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We Know What Causes That


Dr. Franz H. Messerli, a recognized expert in hypertensive cardio-vascular disease, has published over 600 papers and written 20 books. In 2012, in the prestigious New England Journal of Medicine, Dr. Messerli wrote a short article about Nobel prizes and chocolate consumption. His research uncovered a strong linear correlation (r=0.791, P<0.0001) between the number of Nobel laureates a country produced per capita and the average chocolate consumption. He noted a possible link between dietary flavonols in chocolate and the reversal of age-related cognitive impairment. In order to think more clearly, he suggested, people everywhere should eat more chocolate.


While the article was intended as a funny reminder not to allow correlations to lead to false claims, not all of Messerli’s colleagues appreciated the humor. Many complained that the New England Journal of Medicine would publish such a thing, rushing to discredit the idea that eating chocolate would lead to more Nobel prizes. One even noted that there was a strong correlation between the number of IKEA stores and Nobel Prizes in a country, although offering no suggestions as to why that might be. If you’ve ever assembled IKEA furniture, you might have some ideas on this.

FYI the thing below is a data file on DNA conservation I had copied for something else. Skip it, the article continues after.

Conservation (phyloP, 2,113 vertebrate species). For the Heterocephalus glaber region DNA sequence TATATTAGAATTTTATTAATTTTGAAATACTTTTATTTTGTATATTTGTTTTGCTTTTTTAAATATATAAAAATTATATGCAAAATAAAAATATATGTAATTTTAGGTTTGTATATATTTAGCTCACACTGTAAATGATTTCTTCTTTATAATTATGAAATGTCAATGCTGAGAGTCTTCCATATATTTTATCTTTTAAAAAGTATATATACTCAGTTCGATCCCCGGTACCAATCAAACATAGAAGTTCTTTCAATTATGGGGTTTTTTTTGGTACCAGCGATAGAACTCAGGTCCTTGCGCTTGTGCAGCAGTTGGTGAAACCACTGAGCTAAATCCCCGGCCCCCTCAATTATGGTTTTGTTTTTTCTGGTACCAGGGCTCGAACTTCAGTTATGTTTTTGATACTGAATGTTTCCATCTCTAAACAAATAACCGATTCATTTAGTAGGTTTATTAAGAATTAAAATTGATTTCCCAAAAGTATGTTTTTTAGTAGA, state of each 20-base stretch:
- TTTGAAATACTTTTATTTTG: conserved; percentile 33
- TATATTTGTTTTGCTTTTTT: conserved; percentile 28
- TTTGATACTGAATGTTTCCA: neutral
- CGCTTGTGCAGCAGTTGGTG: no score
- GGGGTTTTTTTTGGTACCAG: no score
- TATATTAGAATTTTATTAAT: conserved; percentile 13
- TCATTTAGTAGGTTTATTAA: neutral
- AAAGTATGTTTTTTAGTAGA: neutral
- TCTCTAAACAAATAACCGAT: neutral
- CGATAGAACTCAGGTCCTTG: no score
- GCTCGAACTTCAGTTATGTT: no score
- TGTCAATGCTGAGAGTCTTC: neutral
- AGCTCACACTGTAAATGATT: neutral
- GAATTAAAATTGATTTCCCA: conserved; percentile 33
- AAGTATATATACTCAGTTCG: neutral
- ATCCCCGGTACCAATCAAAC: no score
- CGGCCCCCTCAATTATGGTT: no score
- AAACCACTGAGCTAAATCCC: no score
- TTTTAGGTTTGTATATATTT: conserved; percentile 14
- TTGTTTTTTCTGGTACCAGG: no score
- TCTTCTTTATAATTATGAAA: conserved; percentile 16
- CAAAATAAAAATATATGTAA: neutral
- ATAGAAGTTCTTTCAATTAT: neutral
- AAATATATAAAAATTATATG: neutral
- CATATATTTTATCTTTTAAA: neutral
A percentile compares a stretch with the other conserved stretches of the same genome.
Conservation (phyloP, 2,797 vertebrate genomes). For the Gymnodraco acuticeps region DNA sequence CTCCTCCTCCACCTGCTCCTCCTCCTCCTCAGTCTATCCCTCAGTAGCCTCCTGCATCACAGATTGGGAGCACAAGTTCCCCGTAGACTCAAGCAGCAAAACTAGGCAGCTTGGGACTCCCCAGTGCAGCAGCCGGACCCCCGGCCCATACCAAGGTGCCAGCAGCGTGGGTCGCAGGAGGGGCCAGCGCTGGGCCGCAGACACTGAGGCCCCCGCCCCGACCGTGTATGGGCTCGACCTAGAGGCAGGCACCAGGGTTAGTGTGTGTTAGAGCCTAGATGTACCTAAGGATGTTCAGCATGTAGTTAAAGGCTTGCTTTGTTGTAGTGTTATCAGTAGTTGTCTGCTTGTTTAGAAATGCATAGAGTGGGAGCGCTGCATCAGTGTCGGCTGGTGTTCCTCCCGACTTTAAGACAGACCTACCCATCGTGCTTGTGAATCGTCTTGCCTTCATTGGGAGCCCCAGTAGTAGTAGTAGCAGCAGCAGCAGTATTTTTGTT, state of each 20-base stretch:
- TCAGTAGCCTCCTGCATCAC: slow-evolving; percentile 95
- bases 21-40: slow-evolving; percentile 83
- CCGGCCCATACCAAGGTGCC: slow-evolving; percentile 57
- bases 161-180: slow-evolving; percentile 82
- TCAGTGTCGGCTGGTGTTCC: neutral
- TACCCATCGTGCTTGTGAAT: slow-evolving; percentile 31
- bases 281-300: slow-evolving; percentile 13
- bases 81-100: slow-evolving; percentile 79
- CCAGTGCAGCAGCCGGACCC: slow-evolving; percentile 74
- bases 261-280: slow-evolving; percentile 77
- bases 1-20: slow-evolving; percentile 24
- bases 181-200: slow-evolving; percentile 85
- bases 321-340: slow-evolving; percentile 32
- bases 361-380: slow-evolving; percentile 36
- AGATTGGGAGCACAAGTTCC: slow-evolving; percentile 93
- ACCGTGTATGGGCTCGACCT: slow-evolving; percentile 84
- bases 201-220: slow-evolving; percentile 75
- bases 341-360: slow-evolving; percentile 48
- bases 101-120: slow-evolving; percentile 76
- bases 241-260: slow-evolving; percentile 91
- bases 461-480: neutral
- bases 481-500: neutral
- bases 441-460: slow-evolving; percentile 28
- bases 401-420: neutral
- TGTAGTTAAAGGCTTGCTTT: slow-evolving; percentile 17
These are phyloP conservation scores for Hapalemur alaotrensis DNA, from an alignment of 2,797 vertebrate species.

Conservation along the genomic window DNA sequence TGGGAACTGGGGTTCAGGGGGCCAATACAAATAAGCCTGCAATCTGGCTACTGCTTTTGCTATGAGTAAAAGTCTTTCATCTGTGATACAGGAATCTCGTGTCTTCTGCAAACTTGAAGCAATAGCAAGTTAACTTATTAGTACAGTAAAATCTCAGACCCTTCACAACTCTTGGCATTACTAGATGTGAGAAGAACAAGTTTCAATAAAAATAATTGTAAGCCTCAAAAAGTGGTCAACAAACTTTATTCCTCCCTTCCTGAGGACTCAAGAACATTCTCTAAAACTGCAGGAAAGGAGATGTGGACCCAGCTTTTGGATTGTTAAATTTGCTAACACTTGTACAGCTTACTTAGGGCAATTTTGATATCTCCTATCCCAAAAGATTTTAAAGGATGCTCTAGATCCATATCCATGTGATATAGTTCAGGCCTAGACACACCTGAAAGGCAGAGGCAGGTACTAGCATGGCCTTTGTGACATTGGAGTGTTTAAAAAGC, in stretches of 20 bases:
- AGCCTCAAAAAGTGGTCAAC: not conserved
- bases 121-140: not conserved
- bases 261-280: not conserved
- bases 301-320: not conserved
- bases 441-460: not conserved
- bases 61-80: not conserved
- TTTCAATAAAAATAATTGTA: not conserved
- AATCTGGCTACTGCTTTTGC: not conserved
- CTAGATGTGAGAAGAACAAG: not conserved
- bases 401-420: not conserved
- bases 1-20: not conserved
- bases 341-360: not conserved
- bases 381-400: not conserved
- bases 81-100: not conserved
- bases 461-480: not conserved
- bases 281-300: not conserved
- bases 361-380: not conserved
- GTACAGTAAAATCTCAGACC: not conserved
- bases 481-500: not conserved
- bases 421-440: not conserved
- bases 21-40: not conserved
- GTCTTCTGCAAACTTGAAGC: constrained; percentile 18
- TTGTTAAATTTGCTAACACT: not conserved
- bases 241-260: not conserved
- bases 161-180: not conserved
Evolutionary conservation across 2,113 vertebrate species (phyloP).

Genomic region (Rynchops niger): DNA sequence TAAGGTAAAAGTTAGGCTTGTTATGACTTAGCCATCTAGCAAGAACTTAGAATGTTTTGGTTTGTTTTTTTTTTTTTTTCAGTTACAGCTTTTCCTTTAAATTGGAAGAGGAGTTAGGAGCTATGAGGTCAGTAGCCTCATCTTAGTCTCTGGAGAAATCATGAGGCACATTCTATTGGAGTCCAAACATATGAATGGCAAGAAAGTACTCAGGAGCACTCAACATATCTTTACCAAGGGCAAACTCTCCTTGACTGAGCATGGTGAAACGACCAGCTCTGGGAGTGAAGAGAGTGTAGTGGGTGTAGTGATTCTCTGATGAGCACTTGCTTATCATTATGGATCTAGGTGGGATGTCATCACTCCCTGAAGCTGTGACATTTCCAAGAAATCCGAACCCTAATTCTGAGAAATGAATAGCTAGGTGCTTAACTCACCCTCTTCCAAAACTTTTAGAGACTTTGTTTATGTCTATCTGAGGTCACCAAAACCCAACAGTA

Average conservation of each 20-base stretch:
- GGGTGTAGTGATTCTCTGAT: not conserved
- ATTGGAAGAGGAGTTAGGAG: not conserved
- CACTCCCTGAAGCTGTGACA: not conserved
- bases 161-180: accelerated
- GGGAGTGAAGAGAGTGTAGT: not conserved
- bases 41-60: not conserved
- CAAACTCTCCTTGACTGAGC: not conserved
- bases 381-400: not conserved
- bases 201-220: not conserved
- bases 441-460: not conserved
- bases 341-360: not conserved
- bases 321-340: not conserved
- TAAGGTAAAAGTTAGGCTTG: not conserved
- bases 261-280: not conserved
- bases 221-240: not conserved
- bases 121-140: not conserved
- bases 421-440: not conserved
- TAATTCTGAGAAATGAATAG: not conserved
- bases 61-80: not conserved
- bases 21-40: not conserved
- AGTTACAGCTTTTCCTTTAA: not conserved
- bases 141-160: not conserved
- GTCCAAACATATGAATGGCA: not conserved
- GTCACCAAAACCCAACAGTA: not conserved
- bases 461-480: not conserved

Food correlations are popular because we all eat. If eating chocolate in search of a Nobel Prize is not your thing, perhaps getting a doctorate in Civil Engineering piques your interest. Data shows a correlation (r=0.958) between the per capita consumption of mozzarella cheese and the number of CE PhD’s awarded. Since mozzarella is a key ingredient of pizza, this may explain its legendary popularity with graduate students.


Some of us are old enough to remember another popular correlation - the so-called “Hemline Index”. Economist George Taylor is often given credit, but while his 1929 thesis on post-war economic growth connected it with skirt length, he never proposed a general theory. As recently as 2010, economists Marjolein van Baardwijk and Philip Hans Franses of the Erasmus School of Economics examined this urban legend in light of hemline data from 1921-2009.


The accepted premise was that in prosperous times, people feel good and skirts get shorter, while empty bank accounts spoil the fun and cause hemlines to drop. The researchers were focused on the historical periods where the theory didn’t appear to hold. Their data analysis indicated that the economy leads the skirt length by about 3 years, although the conclusions were somewhat confounded by the weather. Even a full bank account doesn’t necessarily prompt a woman to wear a mini-skirt in the winter.


Not all researchers spend their working hours munching on pizza and chocolate while studying women’s skirts, although I’m not ruling out the possibility of finding data to support that conclusion. The Internet offers plenty of strange correlations, many of which should (but don’t always) fail the common-sense test.